“We believe that the probability of default is approaching 100 percent, and that losses given default are substantial,” Moody’s wrote on Wednesday about Puerto Rico’s $72 billion in bonds that were stuffed into numerous conservative-sounding bond funds spread across America’s retirement portfolios.
“Bondholder recoveries will be lowest on securities lacking explicit contractual or other legal protections,” the report went on, according to Bloomberg. About $26 billion in bonds fall into this category, issued by entities such as the Government Development Bank, Highways and Transportation Authority, Infrastructure Finance Authority, and Municipal Finance Authority. Investors in these bonds might recover only 35 cents on the dollar.
Recovery rates for bonds with stronger investor protections, such as general obligation bonds, would likely range from 65% to 80%, Moody’s said.
But those recovery rates, as dire as they seem, only apply if you own the bonds outright. If you own those bonds in a bond fund, the scenario may look much, much worse, according to what UBS just did.
Turns out, some of these bonds were underwritten by UBS and stuffed with other Puerto Rico bonds into its own Puerto Rico closed-end bond funds and sold to its own unsuspecting clients. These funds aren’t traded; UBS sets the value.
And UBS, despite the well-known problems Puerto Rico has been having for years, wasn’t shy about loading up its clients up with these bonds, apparently, according to Reuters:
Many UBS brokers had misgivings about the funds even as UBS’ Puerto Rico chairman was pushing them to sell the bonds, according to a voice recording, reported by Reuters in February.
And then there was leverage, as recommended by UBS brokers because UBS profits even more, not only in selling the bond funds but also in lending the money:
Many of those investors bought even more fund shares with money they borrowed through credit lines from another UBS unit, after several UBS brokers may have improperly advised them to do so, according to a $5.2 million settlement between UBS and Puerto Rico’s financial regulator in 2014.
Since the collapse of Puerto Rico bonds, the funds have become “legal headaches for the firm,” as Reuters put it, with the FBI “investigating allegations about UBS’ sales practices that touted the funds’ high yields and tax advantages.”
OK, looks like these funds have become a sordid business. But as unlikely as it may seem, they just now got even more sordid:
UBS sent out a letter to its clients on July 13, and at least one of those incensed recipients must have leaked a copy to Reuters. In this letter, UBS said that it “will also reduce to zero the collateral value assigned to all Puerto Rico closed-end funds shares.”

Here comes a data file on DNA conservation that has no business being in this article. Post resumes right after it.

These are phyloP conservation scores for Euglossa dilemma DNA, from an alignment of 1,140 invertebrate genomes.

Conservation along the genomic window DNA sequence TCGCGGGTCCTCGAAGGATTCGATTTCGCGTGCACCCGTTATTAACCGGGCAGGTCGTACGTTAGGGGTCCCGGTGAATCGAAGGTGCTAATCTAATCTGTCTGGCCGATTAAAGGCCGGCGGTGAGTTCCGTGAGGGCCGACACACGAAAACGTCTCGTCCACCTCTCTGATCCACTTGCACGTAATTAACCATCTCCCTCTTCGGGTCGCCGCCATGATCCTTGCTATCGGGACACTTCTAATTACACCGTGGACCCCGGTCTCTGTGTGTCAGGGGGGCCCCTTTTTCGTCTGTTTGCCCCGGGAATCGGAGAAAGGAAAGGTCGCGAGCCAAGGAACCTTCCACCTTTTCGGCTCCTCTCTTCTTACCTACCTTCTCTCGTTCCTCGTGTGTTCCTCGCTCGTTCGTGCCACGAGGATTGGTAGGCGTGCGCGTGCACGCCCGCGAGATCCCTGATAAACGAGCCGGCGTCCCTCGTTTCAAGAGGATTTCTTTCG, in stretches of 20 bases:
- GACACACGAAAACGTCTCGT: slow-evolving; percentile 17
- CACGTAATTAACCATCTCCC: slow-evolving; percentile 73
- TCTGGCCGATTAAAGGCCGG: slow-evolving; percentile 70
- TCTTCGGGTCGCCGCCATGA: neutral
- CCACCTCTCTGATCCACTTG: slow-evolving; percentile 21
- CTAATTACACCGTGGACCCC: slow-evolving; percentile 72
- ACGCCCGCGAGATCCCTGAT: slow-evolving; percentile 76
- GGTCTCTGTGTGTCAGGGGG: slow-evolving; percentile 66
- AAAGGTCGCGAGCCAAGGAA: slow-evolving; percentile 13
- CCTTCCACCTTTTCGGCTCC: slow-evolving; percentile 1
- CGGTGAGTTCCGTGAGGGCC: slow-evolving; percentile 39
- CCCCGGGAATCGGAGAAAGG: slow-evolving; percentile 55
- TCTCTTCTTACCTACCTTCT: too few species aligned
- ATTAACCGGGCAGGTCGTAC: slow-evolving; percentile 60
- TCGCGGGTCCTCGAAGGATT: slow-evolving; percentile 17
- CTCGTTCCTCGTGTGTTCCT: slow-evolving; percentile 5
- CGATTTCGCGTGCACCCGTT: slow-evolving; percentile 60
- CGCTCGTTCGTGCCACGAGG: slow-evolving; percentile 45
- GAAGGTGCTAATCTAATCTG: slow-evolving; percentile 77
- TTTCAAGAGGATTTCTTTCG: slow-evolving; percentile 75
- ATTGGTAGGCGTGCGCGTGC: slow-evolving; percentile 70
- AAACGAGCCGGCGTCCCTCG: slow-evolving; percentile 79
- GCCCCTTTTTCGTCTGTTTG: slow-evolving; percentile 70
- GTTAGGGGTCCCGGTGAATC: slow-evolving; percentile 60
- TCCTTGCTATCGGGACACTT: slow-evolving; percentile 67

Clients were warned that they can no longer use these funds as collateral for loans, even those loans they used to buy these funds with in the first place.
That’s how risky UBS thinks these bond funds are. But UBS sets the value of these funds, and for now, they still have “value,” at least on its website, according to Reuters: “For example, one of the riskiest funds was worth $3.46 per share as of Thursday….”
By having the collateral value of their bond funds cut to zero, these clients are looking at a potentially grim situation:
Jeffrey Sonn, a lawyer in Florida, who represents some of the investors, told Reuters that UBS might liquidate the assets of clients who used these Puerto Rico bond funds as collateral for loans and might even take legal actions against them if they fail to produce additional collateral to replace the funds.
This would nicely top off the sordidness of all this, given how much money these clients have already lost on these bond funds. Consequences?
Lisa Bragança, a lawyer for Stoltmann Law Offices in Chicago which represents some of the investors, said the admission that the collateral value of these funds is now zero could bring on more investor arbitration claims against UBS, on top of the hundreds that have already been filed.
“This is a real pickle for UBS to say the collateral value assigned to the closed-end fund shares is zero,” Bragança said.
By doing so, UBS is effectively admitting that it sold a bad product and that the funds are too risky for the firm itself, let alone average investors, lawyers said.
So the lawyers are going to get rich. UBS clients might eventually recover a small portion of their original investment and weep over the rest. And UBS will simply brush off the outcome as another “charge from legal settlements,” or something similar, one more in many, and exclude it from its adjusted, pro-forma, non-GAAP, ex-items EPS number, which is all that matters to the hype mongers that analysts have become. And life goes on.
It all boils down to finding the perfect wealth transfer method. JP Morgan did. Read… “Leveraged Loan” Time Bomb Goes Off
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